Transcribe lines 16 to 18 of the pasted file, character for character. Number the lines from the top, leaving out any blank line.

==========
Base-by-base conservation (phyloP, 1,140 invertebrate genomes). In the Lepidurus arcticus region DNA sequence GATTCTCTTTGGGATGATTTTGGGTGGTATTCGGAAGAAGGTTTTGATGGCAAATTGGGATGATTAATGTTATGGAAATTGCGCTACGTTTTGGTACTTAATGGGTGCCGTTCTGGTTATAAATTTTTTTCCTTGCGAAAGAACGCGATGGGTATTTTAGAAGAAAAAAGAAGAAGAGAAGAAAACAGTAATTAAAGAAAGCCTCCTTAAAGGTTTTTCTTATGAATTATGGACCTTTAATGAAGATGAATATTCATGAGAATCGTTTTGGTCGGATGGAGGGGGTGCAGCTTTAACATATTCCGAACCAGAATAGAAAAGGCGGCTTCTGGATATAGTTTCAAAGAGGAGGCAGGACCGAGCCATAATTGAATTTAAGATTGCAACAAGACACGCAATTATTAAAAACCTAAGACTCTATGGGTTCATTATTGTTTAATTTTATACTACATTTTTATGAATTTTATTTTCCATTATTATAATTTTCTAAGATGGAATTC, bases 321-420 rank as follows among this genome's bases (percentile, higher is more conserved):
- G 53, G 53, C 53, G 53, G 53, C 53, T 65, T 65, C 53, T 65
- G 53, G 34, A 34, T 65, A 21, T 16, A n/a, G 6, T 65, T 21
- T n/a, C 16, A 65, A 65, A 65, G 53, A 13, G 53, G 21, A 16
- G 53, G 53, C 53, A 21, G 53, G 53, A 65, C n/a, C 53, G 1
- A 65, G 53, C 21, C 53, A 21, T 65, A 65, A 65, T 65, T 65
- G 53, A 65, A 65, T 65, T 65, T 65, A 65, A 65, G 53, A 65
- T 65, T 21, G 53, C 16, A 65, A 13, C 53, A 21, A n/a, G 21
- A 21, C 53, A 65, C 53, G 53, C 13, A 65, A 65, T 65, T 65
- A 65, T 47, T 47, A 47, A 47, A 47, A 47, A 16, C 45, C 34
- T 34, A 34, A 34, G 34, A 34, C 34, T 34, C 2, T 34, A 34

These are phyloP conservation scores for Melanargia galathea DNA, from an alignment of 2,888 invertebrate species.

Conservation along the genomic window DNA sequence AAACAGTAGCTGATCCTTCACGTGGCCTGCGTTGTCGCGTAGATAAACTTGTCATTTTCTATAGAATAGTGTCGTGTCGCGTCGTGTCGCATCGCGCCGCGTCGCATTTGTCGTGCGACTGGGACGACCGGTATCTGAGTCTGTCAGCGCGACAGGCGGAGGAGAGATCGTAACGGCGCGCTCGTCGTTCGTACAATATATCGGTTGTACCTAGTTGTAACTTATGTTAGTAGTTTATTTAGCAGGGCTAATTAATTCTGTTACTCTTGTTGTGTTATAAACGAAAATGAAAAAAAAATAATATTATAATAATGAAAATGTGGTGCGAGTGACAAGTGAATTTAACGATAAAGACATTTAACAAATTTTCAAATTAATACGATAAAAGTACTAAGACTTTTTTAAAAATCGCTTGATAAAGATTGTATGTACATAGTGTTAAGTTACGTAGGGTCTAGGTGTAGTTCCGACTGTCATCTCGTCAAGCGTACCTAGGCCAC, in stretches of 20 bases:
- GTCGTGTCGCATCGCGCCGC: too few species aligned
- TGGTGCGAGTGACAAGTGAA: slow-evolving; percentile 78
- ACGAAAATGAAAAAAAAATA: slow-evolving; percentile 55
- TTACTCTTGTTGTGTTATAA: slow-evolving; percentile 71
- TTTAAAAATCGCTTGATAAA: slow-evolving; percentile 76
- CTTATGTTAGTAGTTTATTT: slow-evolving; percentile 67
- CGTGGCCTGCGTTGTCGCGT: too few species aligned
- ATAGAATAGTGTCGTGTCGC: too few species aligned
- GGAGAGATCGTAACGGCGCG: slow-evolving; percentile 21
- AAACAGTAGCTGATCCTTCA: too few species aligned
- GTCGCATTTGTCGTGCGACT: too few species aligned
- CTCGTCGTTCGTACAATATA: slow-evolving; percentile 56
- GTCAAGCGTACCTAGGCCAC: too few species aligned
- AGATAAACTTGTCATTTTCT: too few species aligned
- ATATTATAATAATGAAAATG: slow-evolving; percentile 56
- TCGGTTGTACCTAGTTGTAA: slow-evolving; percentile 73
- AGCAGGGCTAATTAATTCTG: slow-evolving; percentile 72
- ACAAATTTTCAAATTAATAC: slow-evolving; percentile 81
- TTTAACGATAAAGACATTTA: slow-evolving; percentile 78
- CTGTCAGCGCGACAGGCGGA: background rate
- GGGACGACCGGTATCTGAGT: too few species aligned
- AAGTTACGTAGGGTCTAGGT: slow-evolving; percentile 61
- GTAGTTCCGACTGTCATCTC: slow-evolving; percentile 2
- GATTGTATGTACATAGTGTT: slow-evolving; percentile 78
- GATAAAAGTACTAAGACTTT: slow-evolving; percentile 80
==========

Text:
- ACGAAAATGAAAAAAAAATA: slow-evolving; percentile 55
- TTACTCTTGTTGTGTTATAA: slow-evolving; percentile 71
- TTTAAAAATCGCTTGATAAA: slow-evolving; percentile 76